Saturday, January 08, 2005

The Debt Consolidation Company Road Bump

So around November, my wife started looking into debt consolidation companies. She’d been handling our finances, and she could tell that we were overextending ourselves. When she came to me about it, I started adding up the numbers and realized she was right—we just didn’t have the cashflow to pay for all the bills we had each month.

If you’ve never used one of these places, the scenario is basically like this:

They work out a plan they think they can negotiate with your credit card companies based on what they’ve been able to get for other people before. They “consolidate” this into one easy, monthly payment.

The first month, they keep the entire payment for themselves. This pays for their bills and the month you’re late on your credit card payments gives them leverage with your credit card companies to get a lower monthly payment, lower interest rates, and waived late fees. Sounds great, if you don’t mind the hit on your credit rating—I’ve heard a lot of credit providers view debt consolidation the same way they view bankruptcy.

It’s really nothing you can’t do for yourself. I’ll post more about what I probably should have done instead sometime, but at the time we were so behind we felt like we had no choice.

There’s a million companies out there, and it’s not the kind of thing they have at the mall. We found one of them on the internet and set it up.

The name of the company is Pinnacle Financial Management Corp.

So first month comes and goes and we start getting letters from some of our cards (we had four) stating that they’ve accepted the terms of the offer. One card, though, never sent a letter. They sent letters saying things about how we needed to hurry and pay.

It didn’t seem to be a problem with the card provider—one of the other cards was from the same provider, and they’d accepted that offer. When we called, the provider told us they hadn’t heard from Pinnacle yet.

The month drags on, and still no payment on any of the cards. We start to worry, and we start making phone calls. My wife leaves messages on the voice mail of the guy who helped her set up the account, who was, apparently, pretty cool.

Days go by, and none of the calls are returned. At this point, we’re both worried. Flashing neon signs are blinking in my mind, and they all read “SCAM.” Next time we call, after we get the answering machine we click over to the operator. There’s a message saying they’re on holiday until the first of the year. We leave a message anyway. Sounds like a relief, but there’s still that nagging voice in my mind saying a week-long holiday is a great way for scammers to make a getaway.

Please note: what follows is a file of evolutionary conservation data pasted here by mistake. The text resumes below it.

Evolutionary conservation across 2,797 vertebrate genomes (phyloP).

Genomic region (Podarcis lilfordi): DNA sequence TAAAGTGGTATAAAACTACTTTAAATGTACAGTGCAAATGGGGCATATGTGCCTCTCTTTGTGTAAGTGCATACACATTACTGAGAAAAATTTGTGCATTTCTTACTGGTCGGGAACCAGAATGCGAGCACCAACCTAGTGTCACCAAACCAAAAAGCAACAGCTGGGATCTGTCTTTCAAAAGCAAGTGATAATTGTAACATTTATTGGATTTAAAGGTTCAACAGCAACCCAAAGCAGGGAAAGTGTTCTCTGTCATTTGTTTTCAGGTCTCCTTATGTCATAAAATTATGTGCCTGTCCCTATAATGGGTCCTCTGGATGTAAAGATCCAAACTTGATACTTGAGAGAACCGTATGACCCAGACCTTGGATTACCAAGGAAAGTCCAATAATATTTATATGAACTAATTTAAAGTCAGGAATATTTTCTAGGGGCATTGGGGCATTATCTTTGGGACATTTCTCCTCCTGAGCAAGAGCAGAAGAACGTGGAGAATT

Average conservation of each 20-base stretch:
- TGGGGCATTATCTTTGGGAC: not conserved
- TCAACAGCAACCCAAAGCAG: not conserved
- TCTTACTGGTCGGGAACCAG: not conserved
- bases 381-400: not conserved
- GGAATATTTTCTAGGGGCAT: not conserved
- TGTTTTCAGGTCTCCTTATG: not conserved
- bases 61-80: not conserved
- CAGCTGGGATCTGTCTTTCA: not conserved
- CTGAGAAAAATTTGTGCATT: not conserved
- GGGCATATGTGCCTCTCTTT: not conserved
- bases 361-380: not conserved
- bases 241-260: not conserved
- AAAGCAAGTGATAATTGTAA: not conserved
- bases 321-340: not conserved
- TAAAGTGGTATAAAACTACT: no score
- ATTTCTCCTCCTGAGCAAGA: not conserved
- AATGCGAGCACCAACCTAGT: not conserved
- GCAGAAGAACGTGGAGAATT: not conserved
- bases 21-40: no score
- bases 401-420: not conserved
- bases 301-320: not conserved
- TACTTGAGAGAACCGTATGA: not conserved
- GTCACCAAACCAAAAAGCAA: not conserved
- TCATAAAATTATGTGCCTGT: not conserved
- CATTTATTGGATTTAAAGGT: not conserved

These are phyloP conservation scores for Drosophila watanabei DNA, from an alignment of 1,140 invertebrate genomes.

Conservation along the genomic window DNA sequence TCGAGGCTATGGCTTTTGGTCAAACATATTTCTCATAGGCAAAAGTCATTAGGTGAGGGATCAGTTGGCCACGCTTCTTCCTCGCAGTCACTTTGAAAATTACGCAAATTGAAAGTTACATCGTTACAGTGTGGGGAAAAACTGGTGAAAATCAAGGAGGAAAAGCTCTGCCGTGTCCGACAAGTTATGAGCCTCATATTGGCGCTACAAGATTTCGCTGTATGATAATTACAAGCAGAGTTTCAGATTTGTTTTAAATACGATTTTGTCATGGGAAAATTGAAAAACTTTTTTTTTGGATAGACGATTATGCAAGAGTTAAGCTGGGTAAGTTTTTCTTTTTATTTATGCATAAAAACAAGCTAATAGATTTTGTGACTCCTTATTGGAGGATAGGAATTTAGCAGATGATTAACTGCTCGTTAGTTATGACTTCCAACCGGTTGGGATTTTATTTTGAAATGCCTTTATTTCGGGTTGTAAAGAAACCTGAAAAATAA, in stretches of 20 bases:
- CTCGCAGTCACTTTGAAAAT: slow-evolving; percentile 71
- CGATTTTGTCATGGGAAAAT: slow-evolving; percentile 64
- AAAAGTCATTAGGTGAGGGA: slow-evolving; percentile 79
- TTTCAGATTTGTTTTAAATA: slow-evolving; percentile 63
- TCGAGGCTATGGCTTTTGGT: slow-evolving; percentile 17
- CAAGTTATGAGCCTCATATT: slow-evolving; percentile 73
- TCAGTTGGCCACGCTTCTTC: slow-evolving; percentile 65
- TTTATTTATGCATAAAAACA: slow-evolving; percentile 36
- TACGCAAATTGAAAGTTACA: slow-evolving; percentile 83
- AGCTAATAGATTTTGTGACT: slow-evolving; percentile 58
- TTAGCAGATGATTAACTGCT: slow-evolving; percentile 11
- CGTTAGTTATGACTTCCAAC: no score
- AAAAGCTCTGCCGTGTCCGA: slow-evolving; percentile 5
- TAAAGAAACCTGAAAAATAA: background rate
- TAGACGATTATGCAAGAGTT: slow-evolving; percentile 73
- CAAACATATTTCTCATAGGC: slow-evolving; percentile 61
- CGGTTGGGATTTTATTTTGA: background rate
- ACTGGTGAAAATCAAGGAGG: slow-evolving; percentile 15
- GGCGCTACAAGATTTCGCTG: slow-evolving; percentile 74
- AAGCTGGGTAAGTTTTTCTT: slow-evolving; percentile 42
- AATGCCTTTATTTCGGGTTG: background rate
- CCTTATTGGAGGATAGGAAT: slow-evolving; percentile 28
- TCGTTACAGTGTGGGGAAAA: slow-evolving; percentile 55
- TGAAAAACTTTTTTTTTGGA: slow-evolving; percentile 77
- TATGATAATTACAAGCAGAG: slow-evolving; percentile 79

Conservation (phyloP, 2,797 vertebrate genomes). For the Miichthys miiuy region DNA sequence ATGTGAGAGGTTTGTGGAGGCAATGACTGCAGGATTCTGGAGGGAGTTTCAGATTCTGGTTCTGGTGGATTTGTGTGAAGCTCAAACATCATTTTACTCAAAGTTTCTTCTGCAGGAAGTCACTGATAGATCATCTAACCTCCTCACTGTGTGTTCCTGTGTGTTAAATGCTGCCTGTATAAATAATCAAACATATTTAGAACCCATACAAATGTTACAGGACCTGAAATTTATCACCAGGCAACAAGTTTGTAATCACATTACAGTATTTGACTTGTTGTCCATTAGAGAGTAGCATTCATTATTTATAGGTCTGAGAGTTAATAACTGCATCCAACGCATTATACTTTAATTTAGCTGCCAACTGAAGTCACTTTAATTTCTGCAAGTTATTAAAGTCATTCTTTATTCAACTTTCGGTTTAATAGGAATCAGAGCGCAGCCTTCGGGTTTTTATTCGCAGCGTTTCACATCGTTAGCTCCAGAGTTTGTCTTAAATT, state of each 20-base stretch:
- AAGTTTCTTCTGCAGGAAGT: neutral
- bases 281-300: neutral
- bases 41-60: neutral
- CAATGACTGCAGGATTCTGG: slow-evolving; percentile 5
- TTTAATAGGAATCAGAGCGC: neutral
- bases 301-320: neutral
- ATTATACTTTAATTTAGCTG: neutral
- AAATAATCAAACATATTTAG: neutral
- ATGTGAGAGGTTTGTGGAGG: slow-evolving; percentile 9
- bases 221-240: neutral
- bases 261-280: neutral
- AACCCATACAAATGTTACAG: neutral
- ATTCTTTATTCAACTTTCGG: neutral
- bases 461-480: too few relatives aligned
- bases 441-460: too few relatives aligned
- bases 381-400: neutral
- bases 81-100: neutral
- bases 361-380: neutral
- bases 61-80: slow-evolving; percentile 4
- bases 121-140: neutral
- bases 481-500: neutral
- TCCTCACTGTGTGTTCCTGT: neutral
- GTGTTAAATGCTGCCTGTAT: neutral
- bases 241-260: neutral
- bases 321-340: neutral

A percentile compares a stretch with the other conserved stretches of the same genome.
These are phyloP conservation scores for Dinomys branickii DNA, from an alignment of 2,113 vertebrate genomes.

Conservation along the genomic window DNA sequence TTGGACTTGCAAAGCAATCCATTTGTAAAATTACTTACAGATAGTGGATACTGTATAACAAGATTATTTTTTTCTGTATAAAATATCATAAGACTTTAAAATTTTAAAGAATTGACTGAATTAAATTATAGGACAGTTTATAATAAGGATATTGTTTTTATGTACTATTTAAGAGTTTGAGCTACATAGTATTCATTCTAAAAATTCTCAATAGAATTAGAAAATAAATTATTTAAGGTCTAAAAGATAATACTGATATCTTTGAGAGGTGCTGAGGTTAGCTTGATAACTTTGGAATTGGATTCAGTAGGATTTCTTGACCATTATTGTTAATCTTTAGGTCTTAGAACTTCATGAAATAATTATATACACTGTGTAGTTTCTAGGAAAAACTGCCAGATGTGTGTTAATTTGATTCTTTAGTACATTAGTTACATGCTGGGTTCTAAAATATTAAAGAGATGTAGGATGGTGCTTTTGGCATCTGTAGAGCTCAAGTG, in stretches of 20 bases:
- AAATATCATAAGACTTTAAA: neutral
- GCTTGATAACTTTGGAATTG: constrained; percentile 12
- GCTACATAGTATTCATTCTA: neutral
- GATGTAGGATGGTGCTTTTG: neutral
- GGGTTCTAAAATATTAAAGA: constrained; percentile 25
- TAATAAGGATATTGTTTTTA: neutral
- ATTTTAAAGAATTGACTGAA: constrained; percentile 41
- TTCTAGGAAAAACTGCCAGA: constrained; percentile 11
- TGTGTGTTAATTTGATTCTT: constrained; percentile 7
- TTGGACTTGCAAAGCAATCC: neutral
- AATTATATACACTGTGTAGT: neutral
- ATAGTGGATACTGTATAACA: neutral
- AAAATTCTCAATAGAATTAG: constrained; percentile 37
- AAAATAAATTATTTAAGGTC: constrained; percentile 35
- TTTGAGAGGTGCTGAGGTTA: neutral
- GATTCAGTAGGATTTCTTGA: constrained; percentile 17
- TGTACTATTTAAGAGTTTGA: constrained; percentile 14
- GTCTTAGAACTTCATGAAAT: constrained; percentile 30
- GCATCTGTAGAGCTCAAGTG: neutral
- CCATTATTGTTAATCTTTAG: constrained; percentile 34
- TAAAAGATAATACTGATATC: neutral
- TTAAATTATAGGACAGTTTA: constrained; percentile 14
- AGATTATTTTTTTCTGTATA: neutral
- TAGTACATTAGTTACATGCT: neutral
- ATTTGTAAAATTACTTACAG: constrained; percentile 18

Finally, on the 29th, we get a letter from one of the card providers stating that since our provider had failed to meet the outlined terms and we were being dropped from the program. This, combined with the other card that still hadn’t sent word they’d ever received the offer, put me over the top.

These guys might be on vacation, but somebody had to be home. I sent the kind of email I was sure would get a quick response from anybody who happened to be there, even if it was the janitor. It basically said I was concerned about the legitimacy of their company and that if I didn’t get my phone calls returned by the first (the day they were going to be back anyway) I would go on every internet financial forum I could find and post my experience with them, and that from there I would do whatever else was necessary to rectify the situation.

Did it get me a quick response?

Yup. At 6:45am Monday morning, two days after this blog went live, I got an answering machine message from some guy named Joseph saying that he’d got my email with my concerns and that he was going to drop me from the program. If I posted anything on the internet about my experiences with him, he’d get his lawyer to sue me for slander.

Yeah, you read that right. This guy’s way of reassuring a concerned customer was to cut him off at the knees.

My phone call back to him was an insane argument—the kind of argument you’d expect to have with your little brother—about whether my email was too mean for him to be able to continue to do business with me.

And this wasn’t just some poorly trained customer service rep. This guy assured me during the call that he was the owner of the company. The owner of Pinnacle Financial Management Corp. was going to cut me lose for fearing his company wasn't legit.

Once I finally calmed him down (yeah, you read that right) he explained to me the delays that happen in each month because of the ACH’s.

Now he was speaking my language. I understand completely about ACH’s—electronic debits—and how after they happen, there’s a seven day delay that the person who withdrew the funds isn’t allowed to consider them “collected.” Since there are two ACH’s—one from us to Pinnacle, and one from Pinnacle to the debt consolidation service—that’s a two week delay from when his company gets the money to when it posts at the providers.

The letter from the credit card company was a mistake on the credit card company’s part.

Now, I can safely say our banks have received their payments. The whole thing’s been worked out fine, and the road bump’s over.

At least, I hope it is. Because in the back of my mind, there’s still this little blinking sign plugged into the memory that my debt consolidation company’s owner sounds like a 20 year old kid in his garage.

But what the heck. I’m a 20 something paranoid kid, too. At least for another seven months. And if this guy’s getting his own company going—well, I hope that’s where I am in a couple of years. Power to him for being that far ahead of the game. I’m envious.

Of course, if he screws me, my offer still stands.

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